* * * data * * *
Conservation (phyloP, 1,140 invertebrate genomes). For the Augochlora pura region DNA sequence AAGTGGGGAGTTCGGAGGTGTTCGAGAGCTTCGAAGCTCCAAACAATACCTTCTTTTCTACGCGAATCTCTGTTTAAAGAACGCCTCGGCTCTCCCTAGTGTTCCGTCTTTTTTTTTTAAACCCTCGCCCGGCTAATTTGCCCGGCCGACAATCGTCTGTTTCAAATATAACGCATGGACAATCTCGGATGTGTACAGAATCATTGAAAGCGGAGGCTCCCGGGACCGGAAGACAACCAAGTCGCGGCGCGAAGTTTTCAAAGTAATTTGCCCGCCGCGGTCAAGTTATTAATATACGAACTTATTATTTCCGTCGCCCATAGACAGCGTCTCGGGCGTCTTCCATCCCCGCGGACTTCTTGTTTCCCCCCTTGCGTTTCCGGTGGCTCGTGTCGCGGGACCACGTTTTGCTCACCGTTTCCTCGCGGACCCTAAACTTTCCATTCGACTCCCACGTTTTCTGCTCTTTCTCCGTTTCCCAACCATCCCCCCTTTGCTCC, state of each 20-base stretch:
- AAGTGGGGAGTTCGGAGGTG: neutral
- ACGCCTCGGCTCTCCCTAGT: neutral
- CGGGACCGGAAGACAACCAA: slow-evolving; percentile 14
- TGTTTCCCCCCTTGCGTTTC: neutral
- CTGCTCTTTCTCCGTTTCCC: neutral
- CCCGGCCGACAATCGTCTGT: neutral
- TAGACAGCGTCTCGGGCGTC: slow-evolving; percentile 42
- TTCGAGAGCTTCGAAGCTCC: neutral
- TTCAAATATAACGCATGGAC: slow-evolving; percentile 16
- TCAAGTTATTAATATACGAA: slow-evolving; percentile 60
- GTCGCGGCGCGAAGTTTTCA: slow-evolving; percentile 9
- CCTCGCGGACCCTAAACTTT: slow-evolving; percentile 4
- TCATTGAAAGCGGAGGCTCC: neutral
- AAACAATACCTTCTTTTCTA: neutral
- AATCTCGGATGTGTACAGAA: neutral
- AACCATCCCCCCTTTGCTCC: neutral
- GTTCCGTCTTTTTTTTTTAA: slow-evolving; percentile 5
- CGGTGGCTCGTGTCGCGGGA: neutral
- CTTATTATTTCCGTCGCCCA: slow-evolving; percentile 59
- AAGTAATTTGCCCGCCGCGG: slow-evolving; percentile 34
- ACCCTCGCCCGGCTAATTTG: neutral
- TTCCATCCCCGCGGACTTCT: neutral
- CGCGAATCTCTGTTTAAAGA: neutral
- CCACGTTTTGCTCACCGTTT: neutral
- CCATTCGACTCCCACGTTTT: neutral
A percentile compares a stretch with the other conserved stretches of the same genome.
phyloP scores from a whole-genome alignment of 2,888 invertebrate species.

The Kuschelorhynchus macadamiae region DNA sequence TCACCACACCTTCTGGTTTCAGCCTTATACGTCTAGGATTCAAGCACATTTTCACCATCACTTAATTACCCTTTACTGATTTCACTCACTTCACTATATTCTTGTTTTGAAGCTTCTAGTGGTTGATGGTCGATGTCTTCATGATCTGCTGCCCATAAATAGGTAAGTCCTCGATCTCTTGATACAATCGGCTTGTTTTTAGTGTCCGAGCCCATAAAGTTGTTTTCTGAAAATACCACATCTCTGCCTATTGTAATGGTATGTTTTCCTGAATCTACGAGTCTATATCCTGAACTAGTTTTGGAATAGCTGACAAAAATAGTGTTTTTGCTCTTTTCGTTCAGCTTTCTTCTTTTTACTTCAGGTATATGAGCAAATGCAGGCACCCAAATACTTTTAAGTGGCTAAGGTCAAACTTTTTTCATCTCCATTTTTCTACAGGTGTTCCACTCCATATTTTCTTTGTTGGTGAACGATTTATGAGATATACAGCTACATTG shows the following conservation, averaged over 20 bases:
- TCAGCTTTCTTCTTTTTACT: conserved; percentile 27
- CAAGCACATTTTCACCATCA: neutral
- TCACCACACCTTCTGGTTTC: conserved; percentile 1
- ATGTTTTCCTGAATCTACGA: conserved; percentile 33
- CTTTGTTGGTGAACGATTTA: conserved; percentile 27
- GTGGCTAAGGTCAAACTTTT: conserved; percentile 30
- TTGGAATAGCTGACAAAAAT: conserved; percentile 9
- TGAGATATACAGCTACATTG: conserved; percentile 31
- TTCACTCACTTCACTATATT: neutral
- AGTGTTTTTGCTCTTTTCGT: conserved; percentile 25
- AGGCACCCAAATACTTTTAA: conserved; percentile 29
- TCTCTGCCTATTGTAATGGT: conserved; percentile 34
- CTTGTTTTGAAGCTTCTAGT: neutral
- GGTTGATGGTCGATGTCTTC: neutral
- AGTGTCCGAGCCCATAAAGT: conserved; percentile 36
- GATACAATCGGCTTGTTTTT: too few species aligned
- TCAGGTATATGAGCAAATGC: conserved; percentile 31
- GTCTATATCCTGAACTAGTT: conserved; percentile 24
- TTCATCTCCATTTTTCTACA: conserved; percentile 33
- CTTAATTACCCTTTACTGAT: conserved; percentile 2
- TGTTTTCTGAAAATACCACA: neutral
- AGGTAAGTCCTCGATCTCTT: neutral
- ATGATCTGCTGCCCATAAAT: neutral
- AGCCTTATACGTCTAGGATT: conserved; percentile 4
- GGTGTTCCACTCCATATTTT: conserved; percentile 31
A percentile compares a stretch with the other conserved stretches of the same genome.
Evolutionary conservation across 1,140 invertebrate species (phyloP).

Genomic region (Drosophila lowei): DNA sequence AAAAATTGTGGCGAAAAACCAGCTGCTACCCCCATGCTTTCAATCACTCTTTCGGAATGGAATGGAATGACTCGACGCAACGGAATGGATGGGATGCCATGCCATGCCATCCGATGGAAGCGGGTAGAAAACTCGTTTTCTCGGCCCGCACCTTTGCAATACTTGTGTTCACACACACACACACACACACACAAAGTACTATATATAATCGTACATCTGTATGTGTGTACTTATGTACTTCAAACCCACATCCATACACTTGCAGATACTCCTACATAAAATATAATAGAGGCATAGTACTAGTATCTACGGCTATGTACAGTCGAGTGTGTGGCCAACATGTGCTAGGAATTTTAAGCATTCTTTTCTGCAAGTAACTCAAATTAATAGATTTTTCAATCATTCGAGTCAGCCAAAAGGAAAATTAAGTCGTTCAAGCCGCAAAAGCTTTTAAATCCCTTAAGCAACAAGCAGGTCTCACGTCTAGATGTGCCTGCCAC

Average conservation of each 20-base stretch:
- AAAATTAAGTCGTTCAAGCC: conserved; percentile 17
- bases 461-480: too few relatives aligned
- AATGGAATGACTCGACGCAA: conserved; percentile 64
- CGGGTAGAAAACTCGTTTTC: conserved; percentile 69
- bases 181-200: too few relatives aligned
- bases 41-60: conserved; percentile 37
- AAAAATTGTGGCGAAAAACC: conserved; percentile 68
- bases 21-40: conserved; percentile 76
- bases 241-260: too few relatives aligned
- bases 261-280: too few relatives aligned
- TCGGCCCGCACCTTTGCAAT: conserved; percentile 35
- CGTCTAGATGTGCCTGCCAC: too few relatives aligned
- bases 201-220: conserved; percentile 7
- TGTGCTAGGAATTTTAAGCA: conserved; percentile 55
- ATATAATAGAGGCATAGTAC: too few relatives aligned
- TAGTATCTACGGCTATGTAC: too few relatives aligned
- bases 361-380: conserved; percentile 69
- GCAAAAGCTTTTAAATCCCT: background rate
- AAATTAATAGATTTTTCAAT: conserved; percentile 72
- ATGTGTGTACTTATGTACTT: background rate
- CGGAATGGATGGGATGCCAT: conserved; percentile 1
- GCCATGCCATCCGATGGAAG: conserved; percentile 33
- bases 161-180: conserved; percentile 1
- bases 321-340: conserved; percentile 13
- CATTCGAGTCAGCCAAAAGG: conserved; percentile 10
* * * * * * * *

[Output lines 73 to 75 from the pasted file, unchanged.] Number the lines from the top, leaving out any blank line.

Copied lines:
- ATATAATAGAGGCATAGTAC: too few relatives aligned
- TAGTATCTACGGCTATGTAC: too few relatives aligned
- bases 361-380: conserved; percentile 69